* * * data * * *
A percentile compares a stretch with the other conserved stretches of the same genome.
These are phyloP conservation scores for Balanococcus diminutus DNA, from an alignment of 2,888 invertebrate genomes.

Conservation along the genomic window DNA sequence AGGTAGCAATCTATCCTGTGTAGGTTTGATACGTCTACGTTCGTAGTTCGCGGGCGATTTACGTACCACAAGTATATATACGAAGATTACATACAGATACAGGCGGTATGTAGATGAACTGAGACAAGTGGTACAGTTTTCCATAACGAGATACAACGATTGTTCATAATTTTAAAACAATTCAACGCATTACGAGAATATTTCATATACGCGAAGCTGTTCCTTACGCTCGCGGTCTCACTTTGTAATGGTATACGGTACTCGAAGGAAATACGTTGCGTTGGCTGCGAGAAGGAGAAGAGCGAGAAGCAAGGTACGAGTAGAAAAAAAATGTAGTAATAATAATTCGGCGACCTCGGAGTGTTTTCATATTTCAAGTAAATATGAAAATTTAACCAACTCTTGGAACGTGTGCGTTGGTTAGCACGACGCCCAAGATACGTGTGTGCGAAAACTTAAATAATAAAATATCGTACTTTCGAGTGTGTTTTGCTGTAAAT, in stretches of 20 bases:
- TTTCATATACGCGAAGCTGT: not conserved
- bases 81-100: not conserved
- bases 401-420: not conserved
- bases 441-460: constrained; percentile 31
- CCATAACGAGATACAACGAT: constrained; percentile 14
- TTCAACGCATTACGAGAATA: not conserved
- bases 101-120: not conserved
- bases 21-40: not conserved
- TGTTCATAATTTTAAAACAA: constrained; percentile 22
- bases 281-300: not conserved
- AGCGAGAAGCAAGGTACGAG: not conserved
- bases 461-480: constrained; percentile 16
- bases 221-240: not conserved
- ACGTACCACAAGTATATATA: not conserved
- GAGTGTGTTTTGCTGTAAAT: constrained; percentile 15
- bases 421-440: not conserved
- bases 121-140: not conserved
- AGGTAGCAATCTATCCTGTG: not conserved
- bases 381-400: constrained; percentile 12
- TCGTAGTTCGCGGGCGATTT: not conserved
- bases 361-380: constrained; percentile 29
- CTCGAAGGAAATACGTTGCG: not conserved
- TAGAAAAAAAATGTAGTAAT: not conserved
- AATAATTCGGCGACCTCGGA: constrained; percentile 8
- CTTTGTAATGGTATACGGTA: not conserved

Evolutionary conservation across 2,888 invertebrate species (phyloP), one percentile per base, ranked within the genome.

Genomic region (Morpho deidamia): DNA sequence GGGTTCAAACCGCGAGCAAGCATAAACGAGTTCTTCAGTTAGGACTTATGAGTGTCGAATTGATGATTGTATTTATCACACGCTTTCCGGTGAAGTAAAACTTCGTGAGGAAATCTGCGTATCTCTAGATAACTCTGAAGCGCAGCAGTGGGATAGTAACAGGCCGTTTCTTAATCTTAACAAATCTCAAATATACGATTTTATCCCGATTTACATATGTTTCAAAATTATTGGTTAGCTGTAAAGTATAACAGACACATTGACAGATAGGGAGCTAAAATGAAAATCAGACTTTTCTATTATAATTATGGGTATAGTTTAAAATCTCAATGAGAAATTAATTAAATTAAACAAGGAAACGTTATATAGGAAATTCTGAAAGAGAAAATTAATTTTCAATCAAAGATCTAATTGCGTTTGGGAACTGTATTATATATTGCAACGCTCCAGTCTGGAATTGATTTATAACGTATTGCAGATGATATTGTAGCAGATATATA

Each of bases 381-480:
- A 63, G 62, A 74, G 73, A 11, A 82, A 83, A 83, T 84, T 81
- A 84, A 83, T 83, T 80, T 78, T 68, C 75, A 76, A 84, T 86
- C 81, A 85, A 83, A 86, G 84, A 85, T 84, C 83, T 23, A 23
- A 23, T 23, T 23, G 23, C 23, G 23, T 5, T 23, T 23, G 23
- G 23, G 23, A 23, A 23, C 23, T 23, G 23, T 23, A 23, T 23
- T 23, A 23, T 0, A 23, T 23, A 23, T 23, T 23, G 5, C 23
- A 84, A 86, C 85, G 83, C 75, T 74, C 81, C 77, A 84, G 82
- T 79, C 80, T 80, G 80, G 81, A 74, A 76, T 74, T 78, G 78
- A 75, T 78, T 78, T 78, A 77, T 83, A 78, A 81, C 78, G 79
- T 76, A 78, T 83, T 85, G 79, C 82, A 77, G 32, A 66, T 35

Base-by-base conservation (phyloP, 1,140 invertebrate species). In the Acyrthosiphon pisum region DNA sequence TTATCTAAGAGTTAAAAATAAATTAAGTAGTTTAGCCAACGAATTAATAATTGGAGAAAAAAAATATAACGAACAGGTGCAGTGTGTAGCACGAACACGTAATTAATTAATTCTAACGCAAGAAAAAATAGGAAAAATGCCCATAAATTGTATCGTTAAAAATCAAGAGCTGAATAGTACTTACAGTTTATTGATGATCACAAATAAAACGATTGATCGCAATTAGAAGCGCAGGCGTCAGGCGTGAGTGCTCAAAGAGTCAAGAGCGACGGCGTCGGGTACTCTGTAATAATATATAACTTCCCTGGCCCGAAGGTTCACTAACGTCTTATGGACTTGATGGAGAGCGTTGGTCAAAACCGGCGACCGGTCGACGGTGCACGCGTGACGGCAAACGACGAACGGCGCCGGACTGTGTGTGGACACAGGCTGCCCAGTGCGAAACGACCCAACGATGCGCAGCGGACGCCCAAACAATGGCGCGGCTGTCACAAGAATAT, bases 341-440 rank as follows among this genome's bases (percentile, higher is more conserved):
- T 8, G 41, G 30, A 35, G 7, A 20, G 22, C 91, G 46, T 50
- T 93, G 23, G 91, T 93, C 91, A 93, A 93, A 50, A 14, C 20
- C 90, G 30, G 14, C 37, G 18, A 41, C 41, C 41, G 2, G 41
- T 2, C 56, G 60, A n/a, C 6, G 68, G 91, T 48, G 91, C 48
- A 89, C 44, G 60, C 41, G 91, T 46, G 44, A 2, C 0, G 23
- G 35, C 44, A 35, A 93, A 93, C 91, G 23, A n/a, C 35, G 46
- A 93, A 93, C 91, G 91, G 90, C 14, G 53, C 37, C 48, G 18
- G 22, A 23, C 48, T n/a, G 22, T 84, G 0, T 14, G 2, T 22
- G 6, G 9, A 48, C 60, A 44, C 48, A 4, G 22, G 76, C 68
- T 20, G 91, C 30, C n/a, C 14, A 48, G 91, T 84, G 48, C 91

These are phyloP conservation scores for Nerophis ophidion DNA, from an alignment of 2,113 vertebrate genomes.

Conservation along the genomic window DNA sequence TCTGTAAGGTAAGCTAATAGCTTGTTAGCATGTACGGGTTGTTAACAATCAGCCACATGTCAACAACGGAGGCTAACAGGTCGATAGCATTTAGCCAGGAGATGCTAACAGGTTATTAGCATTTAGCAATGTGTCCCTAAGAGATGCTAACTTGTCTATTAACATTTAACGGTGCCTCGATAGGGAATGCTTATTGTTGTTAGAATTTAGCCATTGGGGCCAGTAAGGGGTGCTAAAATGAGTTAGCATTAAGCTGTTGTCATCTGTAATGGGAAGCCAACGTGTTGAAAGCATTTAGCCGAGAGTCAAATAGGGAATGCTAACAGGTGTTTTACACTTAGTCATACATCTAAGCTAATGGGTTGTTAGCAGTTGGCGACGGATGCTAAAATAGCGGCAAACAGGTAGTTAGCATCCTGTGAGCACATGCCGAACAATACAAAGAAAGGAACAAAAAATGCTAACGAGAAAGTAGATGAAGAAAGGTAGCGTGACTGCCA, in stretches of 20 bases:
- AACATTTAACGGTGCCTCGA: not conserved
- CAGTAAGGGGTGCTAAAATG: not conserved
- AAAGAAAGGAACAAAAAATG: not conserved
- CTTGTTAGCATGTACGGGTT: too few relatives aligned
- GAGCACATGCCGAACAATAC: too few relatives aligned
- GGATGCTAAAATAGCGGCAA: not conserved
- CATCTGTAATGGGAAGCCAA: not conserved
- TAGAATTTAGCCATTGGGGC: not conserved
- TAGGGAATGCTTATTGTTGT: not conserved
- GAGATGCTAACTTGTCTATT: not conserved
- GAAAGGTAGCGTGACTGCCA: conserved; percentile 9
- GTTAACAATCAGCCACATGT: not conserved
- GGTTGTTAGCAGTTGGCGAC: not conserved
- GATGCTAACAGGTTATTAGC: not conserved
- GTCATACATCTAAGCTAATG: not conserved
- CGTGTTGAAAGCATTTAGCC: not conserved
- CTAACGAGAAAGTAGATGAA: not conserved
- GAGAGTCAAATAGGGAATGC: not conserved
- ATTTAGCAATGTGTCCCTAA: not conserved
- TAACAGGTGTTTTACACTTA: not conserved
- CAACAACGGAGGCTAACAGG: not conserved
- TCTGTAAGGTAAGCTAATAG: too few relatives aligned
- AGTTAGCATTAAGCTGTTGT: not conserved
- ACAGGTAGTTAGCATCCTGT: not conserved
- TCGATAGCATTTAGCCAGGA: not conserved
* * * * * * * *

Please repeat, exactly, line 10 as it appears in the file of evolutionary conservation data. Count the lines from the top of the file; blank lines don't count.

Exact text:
- bases 101-120: not conserved